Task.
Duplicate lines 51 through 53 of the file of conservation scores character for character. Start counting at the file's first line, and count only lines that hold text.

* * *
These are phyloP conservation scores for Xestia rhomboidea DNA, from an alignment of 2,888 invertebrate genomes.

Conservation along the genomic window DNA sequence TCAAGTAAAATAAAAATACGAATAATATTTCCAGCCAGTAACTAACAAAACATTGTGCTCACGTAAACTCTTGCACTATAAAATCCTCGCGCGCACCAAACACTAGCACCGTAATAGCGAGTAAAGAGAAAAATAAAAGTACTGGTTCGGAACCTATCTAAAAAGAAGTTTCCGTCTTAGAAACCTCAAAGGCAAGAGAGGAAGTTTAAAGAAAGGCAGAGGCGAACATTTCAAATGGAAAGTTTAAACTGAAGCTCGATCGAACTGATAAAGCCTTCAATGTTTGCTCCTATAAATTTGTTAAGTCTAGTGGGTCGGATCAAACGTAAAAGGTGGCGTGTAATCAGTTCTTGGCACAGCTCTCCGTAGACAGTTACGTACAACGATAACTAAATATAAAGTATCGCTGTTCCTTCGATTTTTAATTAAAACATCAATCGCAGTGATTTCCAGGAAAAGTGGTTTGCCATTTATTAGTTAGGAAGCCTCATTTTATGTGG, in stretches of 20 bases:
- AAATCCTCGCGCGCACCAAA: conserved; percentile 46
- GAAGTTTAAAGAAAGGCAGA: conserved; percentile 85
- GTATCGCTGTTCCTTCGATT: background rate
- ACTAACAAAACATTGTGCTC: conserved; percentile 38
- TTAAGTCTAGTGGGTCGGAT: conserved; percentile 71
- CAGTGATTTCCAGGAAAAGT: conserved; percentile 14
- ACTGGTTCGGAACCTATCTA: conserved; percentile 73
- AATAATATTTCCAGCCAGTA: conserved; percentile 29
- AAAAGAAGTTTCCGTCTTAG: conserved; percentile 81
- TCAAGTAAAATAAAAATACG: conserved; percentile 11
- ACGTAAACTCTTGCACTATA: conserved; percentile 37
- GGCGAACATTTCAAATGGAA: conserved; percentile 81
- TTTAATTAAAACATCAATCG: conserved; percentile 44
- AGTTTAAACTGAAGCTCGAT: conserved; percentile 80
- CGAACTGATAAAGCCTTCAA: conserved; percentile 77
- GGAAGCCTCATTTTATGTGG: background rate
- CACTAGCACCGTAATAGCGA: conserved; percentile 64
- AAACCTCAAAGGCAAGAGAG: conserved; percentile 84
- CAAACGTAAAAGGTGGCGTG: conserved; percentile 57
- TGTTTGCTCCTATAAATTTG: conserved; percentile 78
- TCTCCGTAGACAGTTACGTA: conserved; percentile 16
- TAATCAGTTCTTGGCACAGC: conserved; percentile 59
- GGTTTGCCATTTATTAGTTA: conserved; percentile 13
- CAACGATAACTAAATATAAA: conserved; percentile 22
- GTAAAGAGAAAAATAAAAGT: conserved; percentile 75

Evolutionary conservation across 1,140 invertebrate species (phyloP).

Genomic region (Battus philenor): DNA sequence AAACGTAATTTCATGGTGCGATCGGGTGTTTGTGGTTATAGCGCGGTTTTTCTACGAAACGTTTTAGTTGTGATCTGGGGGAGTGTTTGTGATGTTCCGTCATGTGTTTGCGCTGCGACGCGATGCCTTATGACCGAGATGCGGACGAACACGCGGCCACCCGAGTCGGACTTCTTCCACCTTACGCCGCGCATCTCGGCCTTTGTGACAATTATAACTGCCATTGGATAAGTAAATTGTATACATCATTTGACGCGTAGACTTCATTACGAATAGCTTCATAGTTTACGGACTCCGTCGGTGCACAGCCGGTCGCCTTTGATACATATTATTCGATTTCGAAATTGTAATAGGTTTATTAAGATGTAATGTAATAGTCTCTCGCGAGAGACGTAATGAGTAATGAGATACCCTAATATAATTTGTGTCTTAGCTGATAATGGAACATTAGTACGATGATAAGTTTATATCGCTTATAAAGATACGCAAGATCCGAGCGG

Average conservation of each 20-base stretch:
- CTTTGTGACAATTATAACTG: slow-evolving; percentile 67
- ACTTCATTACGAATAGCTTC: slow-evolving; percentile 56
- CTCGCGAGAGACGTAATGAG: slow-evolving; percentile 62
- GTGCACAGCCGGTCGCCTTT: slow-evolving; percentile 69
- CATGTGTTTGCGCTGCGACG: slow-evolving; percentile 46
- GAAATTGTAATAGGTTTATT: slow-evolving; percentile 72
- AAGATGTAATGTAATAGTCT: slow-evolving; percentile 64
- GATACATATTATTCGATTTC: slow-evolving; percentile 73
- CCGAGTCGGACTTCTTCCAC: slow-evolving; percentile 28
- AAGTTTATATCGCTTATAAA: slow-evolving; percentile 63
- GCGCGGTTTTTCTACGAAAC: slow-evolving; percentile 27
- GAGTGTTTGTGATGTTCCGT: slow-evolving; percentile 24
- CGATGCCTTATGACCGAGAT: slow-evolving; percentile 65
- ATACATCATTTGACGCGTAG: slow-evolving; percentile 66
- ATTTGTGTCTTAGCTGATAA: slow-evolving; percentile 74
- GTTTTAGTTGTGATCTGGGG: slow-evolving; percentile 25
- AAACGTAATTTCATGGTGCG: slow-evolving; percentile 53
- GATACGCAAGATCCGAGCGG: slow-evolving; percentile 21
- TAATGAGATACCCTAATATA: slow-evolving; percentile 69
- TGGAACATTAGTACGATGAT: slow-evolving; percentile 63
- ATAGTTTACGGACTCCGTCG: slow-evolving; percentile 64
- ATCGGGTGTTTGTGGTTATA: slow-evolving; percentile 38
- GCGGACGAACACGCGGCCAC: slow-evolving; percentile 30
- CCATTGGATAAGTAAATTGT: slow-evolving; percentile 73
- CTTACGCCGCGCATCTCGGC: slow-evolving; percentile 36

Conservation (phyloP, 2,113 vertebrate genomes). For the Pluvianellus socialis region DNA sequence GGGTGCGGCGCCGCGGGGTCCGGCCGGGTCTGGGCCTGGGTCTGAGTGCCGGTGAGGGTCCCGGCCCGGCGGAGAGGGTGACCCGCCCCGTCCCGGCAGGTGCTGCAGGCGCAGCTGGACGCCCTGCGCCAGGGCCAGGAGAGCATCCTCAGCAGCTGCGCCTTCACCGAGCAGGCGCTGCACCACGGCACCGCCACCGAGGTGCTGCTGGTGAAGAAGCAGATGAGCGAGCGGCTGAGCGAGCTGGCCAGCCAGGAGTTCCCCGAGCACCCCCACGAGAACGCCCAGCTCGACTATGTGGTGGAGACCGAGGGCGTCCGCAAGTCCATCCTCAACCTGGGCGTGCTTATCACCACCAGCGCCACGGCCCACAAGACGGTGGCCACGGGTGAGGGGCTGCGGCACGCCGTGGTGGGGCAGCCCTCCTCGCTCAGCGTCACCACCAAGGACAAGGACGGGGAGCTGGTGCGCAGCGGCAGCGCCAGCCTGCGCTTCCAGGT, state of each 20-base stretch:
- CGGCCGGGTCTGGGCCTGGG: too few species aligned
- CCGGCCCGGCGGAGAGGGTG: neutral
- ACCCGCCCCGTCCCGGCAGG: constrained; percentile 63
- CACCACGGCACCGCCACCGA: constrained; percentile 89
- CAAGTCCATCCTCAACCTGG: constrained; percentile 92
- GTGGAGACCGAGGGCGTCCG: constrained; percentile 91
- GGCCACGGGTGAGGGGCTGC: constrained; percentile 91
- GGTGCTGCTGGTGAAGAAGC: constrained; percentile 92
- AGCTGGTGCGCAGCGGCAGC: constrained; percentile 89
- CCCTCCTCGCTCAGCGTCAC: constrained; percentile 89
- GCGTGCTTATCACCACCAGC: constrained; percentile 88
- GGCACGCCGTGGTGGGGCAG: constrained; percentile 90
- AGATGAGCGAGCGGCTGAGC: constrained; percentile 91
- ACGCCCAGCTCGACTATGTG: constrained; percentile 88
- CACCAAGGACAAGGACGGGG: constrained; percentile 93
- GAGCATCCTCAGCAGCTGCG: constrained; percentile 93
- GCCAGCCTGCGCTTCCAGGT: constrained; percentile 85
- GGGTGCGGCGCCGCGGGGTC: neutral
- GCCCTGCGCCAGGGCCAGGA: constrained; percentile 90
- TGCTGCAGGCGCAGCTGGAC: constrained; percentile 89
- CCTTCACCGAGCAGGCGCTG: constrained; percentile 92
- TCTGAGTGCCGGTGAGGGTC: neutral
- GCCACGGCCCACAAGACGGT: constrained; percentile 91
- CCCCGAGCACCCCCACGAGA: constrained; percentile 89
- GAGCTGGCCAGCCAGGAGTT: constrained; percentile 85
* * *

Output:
- ATAGTTTACGGACTCCGTCG: slow-evolving; percentile 64
- ATCGGGTGTTTGTGGTTATA: slow-evolving; percentile 38
- GCGGACGAACACGCGGCCAC: slow-evolving; percentile 30